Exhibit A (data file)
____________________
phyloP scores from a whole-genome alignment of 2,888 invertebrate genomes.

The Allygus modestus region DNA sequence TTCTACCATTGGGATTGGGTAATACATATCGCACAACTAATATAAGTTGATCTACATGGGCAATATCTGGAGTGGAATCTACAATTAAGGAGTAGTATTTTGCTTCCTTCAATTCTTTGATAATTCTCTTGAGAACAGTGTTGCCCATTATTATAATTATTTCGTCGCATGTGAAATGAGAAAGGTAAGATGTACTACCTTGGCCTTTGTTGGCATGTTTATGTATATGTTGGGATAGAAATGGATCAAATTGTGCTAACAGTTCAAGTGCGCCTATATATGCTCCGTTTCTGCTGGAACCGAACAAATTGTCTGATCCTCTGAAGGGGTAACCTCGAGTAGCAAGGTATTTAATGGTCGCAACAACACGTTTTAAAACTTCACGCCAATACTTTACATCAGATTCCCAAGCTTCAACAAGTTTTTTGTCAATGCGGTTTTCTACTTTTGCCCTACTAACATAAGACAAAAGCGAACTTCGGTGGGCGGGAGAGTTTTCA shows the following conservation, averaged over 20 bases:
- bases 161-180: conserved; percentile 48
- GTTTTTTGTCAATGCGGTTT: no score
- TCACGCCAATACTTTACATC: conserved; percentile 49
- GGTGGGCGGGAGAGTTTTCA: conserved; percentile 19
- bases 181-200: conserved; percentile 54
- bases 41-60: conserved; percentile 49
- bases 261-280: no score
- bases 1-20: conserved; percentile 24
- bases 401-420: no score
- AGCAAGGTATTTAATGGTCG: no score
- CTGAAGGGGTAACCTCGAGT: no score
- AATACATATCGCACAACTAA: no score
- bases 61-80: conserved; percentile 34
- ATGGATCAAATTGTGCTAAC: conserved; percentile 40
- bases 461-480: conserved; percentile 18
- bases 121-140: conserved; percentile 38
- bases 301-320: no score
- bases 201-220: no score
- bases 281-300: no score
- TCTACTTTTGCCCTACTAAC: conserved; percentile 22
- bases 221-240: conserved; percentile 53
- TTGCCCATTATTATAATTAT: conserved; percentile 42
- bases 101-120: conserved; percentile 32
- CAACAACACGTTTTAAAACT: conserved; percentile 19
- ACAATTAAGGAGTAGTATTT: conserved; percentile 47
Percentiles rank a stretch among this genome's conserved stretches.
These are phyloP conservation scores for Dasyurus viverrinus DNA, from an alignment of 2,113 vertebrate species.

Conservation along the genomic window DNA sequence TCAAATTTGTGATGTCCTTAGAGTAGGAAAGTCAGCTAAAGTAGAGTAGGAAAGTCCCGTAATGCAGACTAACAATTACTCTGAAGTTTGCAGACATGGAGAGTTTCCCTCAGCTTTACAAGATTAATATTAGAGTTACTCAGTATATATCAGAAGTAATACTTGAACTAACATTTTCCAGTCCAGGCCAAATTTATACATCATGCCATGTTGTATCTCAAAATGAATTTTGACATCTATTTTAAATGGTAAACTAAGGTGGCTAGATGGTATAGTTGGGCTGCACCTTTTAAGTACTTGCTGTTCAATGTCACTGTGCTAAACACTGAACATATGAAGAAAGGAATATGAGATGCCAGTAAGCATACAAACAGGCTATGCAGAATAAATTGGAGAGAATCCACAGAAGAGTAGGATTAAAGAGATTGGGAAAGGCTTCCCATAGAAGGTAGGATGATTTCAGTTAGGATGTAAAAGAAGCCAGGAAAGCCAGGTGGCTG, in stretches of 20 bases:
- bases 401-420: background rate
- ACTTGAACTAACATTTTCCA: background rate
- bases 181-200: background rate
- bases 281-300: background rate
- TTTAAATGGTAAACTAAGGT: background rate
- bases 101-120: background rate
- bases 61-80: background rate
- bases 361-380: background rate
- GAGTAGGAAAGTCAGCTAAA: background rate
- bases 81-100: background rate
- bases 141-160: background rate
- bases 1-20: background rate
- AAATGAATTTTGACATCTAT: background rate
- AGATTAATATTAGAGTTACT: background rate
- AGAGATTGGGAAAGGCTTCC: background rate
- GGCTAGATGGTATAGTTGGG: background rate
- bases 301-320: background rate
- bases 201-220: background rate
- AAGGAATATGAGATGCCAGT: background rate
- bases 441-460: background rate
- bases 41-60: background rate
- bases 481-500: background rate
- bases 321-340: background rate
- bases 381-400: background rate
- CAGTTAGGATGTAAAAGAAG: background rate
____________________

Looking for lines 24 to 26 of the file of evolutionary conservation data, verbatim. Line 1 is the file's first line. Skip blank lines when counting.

- TTGCCCATTATTATAATTAT: conserved; percentile 42
- bases 101-120: conserved; percentile 32
- CAACAACACGTTTTAAAACT: conserved; percentile 19